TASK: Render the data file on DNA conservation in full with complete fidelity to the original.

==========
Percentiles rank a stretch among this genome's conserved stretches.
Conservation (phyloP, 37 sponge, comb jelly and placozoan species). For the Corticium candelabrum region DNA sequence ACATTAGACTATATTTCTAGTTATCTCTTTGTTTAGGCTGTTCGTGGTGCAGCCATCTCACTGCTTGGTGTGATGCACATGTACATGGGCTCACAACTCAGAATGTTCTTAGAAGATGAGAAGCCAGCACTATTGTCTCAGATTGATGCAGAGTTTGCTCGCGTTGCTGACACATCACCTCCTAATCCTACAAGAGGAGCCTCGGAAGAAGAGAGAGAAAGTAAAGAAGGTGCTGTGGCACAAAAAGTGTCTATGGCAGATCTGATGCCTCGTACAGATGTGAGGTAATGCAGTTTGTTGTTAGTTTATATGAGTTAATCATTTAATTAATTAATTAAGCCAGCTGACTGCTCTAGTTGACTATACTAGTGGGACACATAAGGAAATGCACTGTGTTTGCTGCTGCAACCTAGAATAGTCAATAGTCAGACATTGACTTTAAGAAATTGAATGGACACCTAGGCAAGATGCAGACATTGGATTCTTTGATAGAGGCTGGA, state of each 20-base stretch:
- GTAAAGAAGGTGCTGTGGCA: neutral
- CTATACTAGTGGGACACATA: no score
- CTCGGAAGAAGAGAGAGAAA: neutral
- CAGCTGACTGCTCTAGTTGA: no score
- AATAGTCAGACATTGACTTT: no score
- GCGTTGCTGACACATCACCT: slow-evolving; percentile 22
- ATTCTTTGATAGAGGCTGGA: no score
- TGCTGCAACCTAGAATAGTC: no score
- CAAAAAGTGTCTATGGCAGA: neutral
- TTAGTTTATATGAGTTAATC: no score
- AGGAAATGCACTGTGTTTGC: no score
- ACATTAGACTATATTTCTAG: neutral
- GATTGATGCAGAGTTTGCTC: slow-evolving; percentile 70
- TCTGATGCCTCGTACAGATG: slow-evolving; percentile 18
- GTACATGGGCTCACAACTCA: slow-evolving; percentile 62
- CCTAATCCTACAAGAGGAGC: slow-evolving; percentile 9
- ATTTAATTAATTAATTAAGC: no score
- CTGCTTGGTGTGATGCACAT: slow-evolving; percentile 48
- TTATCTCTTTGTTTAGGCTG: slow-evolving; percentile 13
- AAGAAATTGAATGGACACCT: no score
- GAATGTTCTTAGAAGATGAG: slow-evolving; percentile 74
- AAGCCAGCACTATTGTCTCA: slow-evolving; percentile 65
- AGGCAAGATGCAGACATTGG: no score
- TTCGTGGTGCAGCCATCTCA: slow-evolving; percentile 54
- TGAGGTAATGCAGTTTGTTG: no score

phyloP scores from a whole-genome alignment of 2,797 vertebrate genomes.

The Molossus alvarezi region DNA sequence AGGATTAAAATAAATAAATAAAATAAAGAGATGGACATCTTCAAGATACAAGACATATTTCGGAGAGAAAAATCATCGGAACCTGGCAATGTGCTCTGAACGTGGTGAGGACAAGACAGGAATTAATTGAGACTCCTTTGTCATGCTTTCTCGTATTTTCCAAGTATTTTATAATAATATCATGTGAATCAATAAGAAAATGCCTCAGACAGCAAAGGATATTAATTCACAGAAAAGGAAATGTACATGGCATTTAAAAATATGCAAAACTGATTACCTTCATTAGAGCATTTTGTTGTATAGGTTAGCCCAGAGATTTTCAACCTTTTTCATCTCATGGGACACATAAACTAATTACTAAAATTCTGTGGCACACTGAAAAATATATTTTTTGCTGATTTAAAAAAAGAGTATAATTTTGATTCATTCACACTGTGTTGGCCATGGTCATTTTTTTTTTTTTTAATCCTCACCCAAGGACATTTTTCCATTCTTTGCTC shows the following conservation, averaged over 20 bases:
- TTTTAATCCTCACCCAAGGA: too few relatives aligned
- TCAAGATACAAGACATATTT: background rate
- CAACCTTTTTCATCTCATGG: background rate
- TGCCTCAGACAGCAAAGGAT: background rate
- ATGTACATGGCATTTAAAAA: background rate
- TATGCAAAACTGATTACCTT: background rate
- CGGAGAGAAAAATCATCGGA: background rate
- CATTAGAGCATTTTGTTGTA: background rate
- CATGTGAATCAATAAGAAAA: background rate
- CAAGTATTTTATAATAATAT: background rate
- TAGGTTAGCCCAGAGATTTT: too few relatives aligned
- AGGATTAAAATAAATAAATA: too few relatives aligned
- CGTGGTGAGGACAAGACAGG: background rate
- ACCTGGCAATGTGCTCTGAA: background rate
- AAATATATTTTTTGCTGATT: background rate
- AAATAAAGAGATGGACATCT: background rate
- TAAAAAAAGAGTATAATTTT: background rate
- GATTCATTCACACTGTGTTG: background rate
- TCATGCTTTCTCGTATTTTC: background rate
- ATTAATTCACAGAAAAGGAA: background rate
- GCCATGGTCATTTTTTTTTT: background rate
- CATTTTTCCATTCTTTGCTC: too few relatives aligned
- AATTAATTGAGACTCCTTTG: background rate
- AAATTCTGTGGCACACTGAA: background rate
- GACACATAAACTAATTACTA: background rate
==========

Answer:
Percentiles rank a stretch among this genome's conserved stretches.
Conservation (phyloP, 37 sponge, comb jelly and placozoan species). For the Corticium candelabrum region DNA sequence ACATTAGACTATATTTCTAGTTATCTCTTTGTTTAGGCTGTTCGTGGTGCAGCCATCTCACTGCTTGGTGTGATGCACATGTACATGGGCTCACAACTCAGAATGTTCTTAGAAGATGAGAAGCCAGCACTATTGTCTCAGATTGATGCAGAGTTTGCTCGCGTTGCTGACACATCACCTCCTAATCCTACAAGAGGAGCCTCGGAAGAAGAGAGAGAAAGTAAAGAAGGTGCTGTGGCACAAAAAGTGTCTATGGCAGATCTGATGCCTCGTACAGATGTGAGGTAATGCAGTTTGTTGTTAGTTTATATGAGTTAATCATTTAATTAATTAATTAAGCCAGCTGACTGCTCTAGTTGACTATACTAGTGGGACACATAAGGAAATGCACTGTGTTTGCTGCTGCAACCTAGAATAGTCAATAGTCAGACATTGACTTTAAGAAATTGAATGGACACCTAGGCAAGATGCAGACATTGGATTCTTTGATAGAGGCTGGA, state of each 20-base stretch:
- GTAAAGAAGGTGCTGTGGCA: neutral
- CTATACTAGTGGGACACATA: no score
- CTCGGAAGAAGAGAGAGAAA: neutral
- CAGCTGACTGCTCTAGTTGA: no score
- AATAGTCAGACATTGACTTT: no score
- GCGTTGCTGACACATCACCT: slow-evolving; percentile 22
- ATTCTTTGATAGAGGCTGGA: no score
- TGCTGCAACCTAGAATAGTC: no score
- CAAAAAGTGTCTATGGCAGA: neutral
- TTAGTTTATATGAGTTAATC: no score
- AGGAAATGCACTGTGTTTGC: no score
- ACATTAGACTATATTTCTAG: neutral
- GATTGATGCAGAGTTTGCTC: slow-evolving; percentile 70
- TCTGATGCCTCGTACAGATG: slow-evolving; percentile 18
- GTACATGGGCTCACAACTCA: slow-evolving; percentile 62
- CCTAATCCTACAAGAGGAGC: slow-evolving; percentile 9
- ATTTAATTAATTAATTAAGC: no score
- CTGCTTGGTGTGATGCACAT: slow-evolving; percentile 48
- TTATCTCTTTGTTTAGGCTG: slow-evolving; percentile 13
- AAGAAATTGAATGGACACCT: no score
- GAATGTTCTTAGAAGATGAG: slow-evolving; percentile 74
- AAGCCAGCACTATTGTCTCA: slow-evolving; percentile 65
- AGGCAAGATGCAGACATTGG: no score
- TTCGTGGTGCAGCCATCTCA: slow-evolving; percentile 54
- TGAGGTAATGCAGTTTGTTG: no score

phyloP scores from a whole-genome alignment of 2,797 vertebrate genomes.

The Molossus alvarezi region DNA sequence AGGATTAAAATAAATAAATAAAATAAAGAGATGGACATCTTCAAGATACAAGACATATTTCGGAGAGAAAAATCATCGGAACCTGGCAATGTGCTCTGAACGTGGTGAGGACAAGACAGGAATTAATTGAGACTCCTTTGTCATGCTTTCTCGTATTTTCCAAGTATTTTATAATAATATCATGTGAATCAATAAGAAAATGCCTCAGACAGCAAAGGATATTAATTCACAGAAAAGGAAATGTACATGGCATTTAAAAATATGCAAAACTGATTACCTTCATTAGAGCATTTTGTTGTATAGGTTAGCCCAGAGATTTTCAACCTTTTTCATCTCATGGGACACATAAACTAATTACTAAAATTCTGTGGCACACTGAAAAATATATTTTTTGCTGATTTAAAAAAAGAGTATAATTTTGATTCATTCACACTGTGTTGGCCATGGTCATTTTTTTTTTTTTTAATCCTCACCCAAGGACATTTTTCCATTCTTTGCTC shows the following conservation, averaged over 20 bases:
- TTTTAATCCTCACCCAAGGA: too few relatives aligned
- TCAAGATACAAGACATATTT: background rate
- CAACCTTTTTCATCTCATGG: background rate
- TGCCTCAGACAGCAAAGGAT: background rate
- ATGTACATGGCATTTAAAAA: background rate
- TATGCAAAACTGATTACCTT: background rate
- CGGAGAGAAAAATCATCGGA: background rate
- CATTAGAGCATTTTGTTGTA: background rate
- CATGTGAATCAATAAGAAAA: background rate
- CAAGTATTTTATAATAATAT: background rate
- TAGGTTAGCCCAGAGATTTT: too few relatives aligned
- AGGATTAAAATAAATAAATA: too few relatives aligned
- CGTGGTGAGGACAAGACAGG: background rate
- ACCTGGCAATGTGCTCTGAA: background rate
- AAATATATTTTTTGCTGATT: background rate
- AAATAAAGAGATGGACATCT: background rate
- TAAAAAAAGAGTATAATTTT: background rate
- GATTCATTCACACTGTGTTG: background rate
- TCATGCTTTCTCGTATTTTC: background rate
- ATTAATTCACAGAAAAGGAA: background rate
- GCCATGGTCATTTTTTTTTT: background rate
- CATTTTTCCATTCTTTGCTC: too few relatives aligned
- AATTAATTGAGACTCCTTTG: background rate
- AAATTCTGTGGCACACTGAA: background rate
- GACACATAAACTAATTACTA: background rate